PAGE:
JOHN L. PITTS: Runners vanish in first round




When the first round of the NFL Draft wraps up tonight, it’s unlikely any running back will have heard his name called.

It’s one sign of how much football, and the economics of the pro game, has changed in recent years.

Last year was the first time since the NFL began a “common” draft in 1967 that at least one running back wasn’t taken in the first round.

In the nine years since Eli Manning was taken with the first pick – yes, it’s been a decade – there were six quarterbacks taken first, along with two offensive tackles and one defensive end.

There hasn’t been a running back taken with the No. 1 pick since 1995, when the Cincinnati Bengals took Ki-Jana Carter out of Penn State. Carter was on three NFL teams for seven injury-plagued seasons and rushed for 1,144 career yards.

Which probably explains why there hasn’t been a running back taken No. 1 since.

But why have the best runners all but disappeared from the first round?

The rise of passing offenses is part of it, putting an emphasis on quarterbacks and the linemen to protect them. On the other side of the ball, it’s more important that ever to find defenders who can pressure the quarterback and shut down speedy receivers.

But the running back position doesn’t look like a good long-term investment, either. You can find an elite left tackle or middle linebacker and plug them in for a decade.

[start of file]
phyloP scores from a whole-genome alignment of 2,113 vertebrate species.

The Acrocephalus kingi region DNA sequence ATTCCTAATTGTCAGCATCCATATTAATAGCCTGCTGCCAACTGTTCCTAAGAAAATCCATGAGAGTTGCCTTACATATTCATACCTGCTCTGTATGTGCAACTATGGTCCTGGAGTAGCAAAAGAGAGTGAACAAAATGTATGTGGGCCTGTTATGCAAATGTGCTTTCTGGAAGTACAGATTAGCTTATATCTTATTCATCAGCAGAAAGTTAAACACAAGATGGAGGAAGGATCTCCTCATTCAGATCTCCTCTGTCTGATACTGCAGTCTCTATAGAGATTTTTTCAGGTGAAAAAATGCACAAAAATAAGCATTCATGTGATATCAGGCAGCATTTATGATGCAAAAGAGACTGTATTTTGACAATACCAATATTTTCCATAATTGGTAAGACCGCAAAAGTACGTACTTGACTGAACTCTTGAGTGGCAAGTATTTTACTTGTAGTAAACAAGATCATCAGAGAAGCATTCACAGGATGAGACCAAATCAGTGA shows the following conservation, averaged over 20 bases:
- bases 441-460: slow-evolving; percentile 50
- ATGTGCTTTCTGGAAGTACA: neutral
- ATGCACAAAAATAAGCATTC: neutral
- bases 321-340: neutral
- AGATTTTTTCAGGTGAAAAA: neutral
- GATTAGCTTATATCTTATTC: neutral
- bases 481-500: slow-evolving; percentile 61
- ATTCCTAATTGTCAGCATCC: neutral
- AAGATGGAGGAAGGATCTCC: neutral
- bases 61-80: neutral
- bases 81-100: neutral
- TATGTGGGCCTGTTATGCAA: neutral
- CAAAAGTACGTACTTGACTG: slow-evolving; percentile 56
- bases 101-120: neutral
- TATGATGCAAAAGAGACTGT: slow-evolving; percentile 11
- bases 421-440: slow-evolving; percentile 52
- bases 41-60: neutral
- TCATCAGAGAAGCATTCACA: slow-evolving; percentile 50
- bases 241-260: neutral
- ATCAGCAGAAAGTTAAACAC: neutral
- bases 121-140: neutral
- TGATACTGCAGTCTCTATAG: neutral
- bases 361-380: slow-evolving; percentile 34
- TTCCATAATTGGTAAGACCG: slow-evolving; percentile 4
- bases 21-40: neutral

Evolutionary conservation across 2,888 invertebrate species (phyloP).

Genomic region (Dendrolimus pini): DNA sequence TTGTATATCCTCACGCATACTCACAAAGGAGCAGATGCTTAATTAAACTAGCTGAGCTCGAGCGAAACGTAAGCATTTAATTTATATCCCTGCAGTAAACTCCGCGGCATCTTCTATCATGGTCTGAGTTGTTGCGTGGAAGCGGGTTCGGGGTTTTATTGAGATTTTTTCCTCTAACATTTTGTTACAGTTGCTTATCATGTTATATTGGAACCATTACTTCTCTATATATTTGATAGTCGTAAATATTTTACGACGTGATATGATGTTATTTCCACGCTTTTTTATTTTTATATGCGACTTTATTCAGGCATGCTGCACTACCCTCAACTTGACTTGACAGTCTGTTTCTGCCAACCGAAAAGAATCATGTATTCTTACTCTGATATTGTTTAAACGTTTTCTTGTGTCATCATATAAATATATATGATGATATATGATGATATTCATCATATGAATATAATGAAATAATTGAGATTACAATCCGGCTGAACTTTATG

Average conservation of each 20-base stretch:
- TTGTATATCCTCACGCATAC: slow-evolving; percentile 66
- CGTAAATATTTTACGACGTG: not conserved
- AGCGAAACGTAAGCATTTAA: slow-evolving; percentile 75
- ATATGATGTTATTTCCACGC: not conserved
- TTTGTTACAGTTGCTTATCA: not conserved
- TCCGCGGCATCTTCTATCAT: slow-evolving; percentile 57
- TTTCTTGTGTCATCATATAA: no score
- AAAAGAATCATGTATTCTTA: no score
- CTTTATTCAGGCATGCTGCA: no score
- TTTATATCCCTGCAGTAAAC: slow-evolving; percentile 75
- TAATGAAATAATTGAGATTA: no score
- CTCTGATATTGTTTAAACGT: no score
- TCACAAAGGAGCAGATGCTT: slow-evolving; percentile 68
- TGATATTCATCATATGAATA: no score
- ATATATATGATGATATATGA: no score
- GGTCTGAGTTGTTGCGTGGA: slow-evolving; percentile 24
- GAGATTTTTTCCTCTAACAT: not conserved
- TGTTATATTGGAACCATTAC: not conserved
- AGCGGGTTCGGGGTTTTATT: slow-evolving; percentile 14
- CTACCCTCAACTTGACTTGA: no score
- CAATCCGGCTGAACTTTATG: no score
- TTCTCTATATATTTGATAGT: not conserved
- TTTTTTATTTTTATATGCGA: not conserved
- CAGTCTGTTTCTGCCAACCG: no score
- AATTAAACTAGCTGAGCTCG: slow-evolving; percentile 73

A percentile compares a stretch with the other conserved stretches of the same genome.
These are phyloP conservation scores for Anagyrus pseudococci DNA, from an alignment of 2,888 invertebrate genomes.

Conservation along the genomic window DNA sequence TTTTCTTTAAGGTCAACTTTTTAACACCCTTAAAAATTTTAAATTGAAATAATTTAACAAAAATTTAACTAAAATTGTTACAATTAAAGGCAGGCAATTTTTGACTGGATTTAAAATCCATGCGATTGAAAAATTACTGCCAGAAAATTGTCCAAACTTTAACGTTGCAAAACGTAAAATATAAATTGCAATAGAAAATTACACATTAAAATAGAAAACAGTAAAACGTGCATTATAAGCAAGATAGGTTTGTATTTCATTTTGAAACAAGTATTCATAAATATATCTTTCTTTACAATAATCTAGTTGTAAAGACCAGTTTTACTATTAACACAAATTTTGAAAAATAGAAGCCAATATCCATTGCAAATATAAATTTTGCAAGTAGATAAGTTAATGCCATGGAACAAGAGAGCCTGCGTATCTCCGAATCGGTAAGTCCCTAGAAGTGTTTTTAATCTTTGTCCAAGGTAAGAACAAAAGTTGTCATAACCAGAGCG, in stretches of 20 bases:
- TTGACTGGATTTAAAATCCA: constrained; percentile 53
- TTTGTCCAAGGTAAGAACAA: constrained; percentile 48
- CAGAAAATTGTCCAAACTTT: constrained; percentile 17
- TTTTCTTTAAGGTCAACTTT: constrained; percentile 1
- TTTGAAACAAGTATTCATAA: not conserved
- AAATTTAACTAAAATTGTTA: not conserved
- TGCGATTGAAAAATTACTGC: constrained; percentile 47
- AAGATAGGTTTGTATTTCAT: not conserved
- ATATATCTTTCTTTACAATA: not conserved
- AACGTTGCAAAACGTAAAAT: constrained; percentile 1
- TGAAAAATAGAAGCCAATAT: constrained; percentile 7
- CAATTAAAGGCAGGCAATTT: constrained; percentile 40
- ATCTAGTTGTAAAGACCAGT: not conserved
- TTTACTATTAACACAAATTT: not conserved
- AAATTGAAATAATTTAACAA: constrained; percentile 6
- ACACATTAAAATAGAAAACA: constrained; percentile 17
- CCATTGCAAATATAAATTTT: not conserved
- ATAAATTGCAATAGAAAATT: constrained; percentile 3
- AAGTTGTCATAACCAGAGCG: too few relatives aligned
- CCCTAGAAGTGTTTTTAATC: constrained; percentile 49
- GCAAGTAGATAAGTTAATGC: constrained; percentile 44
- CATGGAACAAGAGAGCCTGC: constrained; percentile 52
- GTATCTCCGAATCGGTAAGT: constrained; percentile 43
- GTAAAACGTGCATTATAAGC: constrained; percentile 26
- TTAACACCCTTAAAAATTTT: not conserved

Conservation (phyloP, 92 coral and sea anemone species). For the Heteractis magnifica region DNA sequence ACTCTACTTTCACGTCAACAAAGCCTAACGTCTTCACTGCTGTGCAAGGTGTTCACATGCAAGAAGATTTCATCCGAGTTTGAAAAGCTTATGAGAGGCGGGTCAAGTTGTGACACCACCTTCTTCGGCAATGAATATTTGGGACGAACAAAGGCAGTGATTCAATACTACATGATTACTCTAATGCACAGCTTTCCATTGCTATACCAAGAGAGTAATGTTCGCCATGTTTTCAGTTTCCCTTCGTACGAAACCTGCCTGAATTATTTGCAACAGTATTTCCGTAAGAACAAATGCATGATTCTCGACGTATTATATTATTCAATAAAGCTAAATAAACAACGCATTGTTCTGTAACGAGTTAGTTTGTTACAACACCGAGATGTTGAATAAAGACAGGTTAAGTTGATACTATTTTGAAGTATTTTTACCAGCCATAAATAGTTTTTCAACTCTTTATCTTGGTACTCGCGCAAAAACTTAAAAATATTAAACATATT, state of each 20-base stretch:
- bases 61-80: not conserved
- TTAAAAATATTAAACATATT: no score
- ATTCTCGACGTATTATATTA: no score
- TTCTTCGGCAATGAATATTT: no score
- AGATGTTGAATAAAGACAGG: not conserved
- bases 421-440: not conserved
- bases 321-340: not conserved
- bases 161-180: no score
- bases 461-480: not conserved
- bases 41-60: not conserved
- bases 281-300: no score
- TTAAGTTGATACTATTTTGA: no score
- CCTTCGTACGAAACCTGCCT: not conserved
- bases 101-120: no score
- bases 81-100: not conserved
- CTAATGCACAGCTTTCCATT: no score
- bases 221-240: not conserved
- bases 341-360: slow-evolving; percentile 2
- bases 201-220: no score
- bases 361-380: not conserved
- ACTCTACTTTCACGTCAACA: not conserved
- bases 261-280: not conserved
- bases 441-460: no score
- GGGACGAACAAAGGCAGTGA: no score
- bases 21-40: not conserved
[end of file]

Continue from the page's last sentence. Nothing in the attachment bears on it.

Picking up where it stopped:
Even the best running backs seem to come with an expiration date, usually four to five years after purchase.

In that context, the evolution of the draft makes sense. At running back, you can now get “first-round talent” in the second or third rounds, maybe later, and you don’t have to pay the first-round price. Instead of one workhorse franchise runner, teams can sign three or four runners to use in different situations. If one of them gets hurt, just plug another one in there.

As my wife likes to say, “Buy two – they’re cheap.”

Random thoughts

• Just like every year, all NFL teams still waiting by phone for private eyes to assure them there are no other eligible Manning brothers out there.

• Tough quandry for my newspaper friends downstate – you can only use “What’s Up, Doc?” headline once on a story about new Southern Miss basketball coach Doc Sadler. Choose wisely.

• ACC football coaches have been calling the Tallahassee Publix non-stop for the past week, trying to hire away anybody who can say they’ve caught Florida State’s Jameis Winston.

• You can stop looters with four words: “Looters will be shot.”

John L. Pitts ( is sports editor of the Journal. He shares his random thoughts on Twitter @JohnLPitts.

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